The WTMT detected dysexecutive syndrome (naMCI and mdMCI) with 100% sensitivity and 80% specificity. This test also made it possible to detect EF fragility, beginning at the blMCI stage, with 78% sensitivity and 90% specificity.
We studied the functional abilities of these three cluster analysis groups. We first observed that the subjects in Group 1 walked more slowly than the subjects in Group 2 during the single-task walking test, and that there was not a significant difference between the subjects in Groups 2 and 3 (Table 1). On the other hand, during the WTMT, the locomotor performances of Group 1 subjects were significantly worse than those of Group 3, whose performances were worse than those of Group 2 (Table 1). This impairment in locomotor abilities during WTMT was observed by reductions in walking speed (F=78.7; P<0.001) and walking frequency (F=76.4; P<0.001), and by increases in cycle time (F=113.3; P<0.001) and percentage in double support (F=47.6; P<0.001) (Table 1). Lastly, the number of subjects making errors was higher in Group 1 than in the other groups (P=0.009) (Table 1).
Finally, as for the link between cognitive and motor abilities, performance in ΔTMT was significantly correlated with WTMT walking speed (R=0.54, P<0.05), but not with single-task walking speed (R=0.10).
The aim of this study was to determine if the WTMT could detect people with early-stage EF impairment. Cluster analysis broke down the subjects into groups according to the similarities of the different walking variables. We noted that the groups were differentiated at both locomotor and cognitive levels.
In this study, we did not note any walking variables to analyze subjects’ locomotor performances, but we did study the locomotor abilities of each subject during the WTMT. In the literature, one can observe that several walking variables, and not one alone, can reveal an alteration in dual-task locomotor performance.23,39 Moreover, some authors have associated an alteration in cognitive functions with a reduction in walking speed.21,22,40,41 Therefore, we think that integrating several walking variables in the statistical analysis reinforces the results.
The WTMT is characterized as a complex walking task, requiring the subject to plan his/her walking in a defined space, according to a goal. The aim is to use walking tests that are more related to spatial navigation than to stereotyped walking in a straight line, in which the subject is able to pace his/her walking frequency depending on the cognitive task.42
Detection of cognitive impairment in the elderly by analysis of locomotor performances during WTMT
Detailed study of the spatiotemporal variables of walking during the WTMT revealed three distinct groups. Group 1 subjects had the lowest performances in the WTMT and walked with cautious gaits during the test (ie, they greatly reduced their walking speeds, significantly increasing their times in double support). Group 3 subjects had intermediate locomotor performances that were between those of Groups 1 and 2, but were significantly different from each. Error analysis showed that, on average, one out of two older subjects committed at least one error during the WTMT (Table 1). Therefore, Group 1 subjects had the lowest performances in both domains (physical and cognitive).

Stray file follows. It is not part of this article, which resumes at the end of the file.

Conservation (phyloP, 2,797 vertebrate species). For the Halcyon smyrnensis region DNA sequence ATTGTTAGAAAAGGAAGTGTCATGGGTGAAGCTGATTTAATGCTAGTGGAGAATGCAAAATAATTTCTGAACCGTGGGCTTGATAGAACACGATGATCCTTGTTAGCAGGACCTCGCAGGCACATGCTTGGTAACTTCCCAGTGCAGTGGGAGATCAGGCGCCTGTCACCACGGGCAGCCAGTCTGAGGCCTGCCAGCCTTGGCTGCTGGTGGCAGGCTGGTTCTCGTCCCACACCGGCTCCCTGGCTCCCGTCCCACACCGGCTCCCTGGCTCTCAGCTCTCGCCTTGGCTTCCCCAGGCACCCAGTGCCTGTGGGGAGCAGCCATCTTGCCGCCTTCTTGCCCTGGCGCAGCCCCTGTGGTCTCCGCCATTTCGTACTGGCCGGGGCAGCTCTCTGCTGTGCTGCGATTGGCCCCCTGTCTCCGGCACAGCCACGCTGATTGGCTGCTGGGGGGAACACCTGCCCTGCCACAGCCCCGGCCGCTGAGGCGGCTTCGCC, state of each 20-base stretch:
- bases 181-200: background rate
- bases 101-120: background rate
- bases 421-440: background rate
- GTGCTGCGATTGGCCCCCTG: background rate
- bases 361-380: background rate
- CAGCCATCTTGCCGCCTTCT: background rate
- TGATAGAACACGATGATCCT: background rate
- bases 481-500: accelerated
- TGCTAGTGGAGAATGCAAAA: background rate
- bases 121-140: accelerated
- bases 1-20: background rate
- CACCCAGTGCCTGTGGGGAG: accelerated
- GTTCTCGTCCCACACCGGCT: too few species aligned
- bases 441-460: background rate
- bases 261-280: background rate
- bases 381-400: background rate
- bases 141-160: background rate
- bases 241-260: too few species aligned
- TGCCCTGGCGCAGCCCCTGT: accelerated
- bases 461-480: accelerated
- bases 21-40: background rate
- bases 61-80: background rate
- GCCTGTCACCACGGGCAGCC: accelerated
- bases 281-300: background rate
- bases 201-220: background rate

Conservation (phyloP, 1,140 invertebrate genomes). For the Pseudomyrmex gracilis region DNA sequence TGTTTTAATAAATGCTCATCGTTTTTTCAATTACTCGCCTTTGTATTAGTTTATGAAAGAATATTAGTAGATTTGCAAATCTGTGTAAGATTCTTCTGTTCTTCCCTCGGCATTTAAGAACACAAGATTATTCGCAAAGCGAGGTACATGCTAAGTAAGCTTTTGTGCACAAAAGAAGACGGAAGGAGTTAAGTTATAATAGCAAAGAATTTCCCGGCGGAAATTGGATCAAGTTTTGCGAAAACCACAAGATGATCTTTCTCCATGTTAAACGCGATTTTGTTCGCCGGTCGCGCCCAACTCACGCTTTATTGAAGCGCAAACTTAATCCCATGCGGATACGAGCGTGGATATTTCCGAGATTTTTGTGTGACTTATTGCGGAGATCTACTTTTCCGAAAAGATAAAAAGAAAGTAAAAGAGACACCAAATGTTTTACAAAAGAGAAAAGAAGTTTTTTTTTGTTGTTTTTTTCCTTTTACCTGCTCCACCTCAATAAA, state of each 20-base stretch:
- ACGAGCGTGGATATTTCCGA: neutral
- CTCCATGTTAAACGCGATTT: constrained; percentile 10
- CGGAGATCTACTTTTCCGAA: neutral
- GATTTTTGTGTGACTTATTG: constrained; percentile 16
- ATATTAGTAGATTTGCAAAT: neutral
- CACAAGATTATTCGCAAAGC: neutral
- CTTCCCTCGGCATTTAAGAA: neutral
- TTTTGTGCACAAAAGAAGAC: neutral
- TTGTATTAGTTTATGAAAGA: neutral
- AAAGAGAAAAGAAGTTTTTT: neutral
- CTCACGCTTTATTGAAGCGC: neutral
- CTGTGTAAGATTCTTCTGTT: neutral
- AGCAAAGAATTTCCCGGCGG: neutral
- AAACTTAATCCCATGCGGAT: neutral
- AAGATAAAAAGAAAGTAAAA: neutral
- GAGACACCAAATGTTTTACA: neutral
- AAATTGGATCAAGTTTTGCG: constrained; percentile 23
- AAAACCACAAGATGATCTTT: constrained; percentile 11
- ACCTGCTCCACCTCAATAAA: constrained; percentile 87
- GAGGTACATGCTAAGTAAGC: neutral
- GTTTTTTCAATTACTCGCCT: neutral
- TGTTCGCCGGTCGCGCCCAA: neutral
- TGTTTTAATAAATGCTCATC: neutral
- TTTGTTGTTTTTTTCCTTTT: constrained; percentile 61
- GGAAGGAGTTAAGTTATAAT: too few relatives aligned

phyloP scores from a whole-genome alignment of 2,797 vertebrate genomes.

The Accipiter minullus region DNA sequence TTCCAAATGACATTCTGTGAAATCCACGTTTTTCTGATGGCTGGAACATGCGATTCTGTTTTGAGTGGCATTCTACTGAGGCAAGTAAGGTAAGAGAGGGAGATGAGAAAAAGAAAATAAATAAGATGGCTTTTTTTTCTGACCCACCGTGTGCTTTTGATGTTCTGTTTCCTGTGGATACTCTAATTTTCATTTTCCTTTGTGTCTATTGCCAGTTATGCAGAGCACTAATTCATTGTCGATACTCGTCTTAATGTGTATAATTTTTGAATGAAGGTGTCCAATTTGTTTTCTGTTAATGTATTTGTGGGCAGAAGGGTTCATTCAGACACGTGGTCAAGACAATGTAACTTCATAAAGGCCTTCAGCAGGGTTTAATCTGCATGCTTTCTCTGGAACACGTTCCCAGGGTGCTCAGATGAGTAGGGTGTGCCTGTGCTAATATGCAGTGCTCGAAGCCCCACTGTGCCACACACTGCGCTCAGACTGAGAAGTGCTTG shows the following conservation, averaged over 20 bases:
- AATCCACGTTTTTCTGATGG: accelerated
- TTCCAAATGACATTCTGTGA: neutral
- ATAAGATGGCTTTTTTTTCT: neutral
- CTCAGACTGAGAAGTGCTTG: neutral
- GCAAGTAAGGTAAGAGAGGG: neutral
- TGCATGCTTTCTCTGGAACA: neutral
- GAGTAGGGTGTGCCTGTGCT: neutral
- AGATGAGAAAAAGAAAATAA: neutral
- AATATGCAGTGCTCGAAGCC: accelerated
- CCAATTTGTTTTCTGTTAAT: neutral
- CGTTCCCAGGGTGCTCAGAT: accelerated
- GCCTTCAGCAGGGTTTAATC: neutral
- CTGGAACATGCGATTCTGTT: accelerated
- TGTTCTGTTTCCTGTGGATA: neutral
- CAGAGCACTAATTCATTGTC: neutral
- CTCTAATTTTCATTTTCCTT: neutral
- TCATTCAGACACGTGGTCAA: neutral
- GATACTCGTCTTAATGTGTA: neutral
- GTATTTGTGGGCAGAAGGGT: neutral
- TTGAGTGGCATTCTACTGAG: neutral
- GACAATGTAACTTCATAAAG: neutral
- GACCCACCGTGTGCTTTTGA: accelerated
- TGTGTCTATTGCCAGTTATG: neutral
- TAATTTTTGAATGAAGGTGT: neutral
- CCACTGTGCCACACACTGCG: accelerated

In the literature, several authors have studied the performance of the elderly on the WTMT.30,31 Alexander et al observed that the locomotor performances of WTMT subjects depended on their age. We agree with their first results because, in this study, the subjects who had the best WTMT performances were in Group 2, which was essentially made up of young adults (14 out of 15 subjects), whereas Groups 1 and 3 were composed of older subjects (>65 years old). These results are different from those of another test that we recently developed (the Walking Stroop Carpet); in this study, healthy older subjects were grouped with young subjects.33
The WTMT has been identified in the literature as a test that is sensitive to the alteration of cognitive functions.31 In order to study the relationship between gait and cognition in this population, we analyzed the cognitive profiles of the subjects in Groups 1 and 3. Analysis of the different MCI subgroups, according to Petersen’s classification (2004), revealed that all of the MCI subjects with a dysexecutive-type syndrome (naMCI or mdMCI) were in Group 1 (nine out of nine subjects), whereas the aMCI subjects were mainly in Group 3 (four aMCI subjects out of six). In our study population, the WTMT was able to detect the dysexecutive syndrome with 100% sensitivity and 80% specificity. Persad et al (2008) reported similar results, since the group with EF alteration (naMCI and Alzheimer patients) had WTMT-B performances that were significantly more altered than the group of subjects without EF alteration (aMCI and healthy subjects).31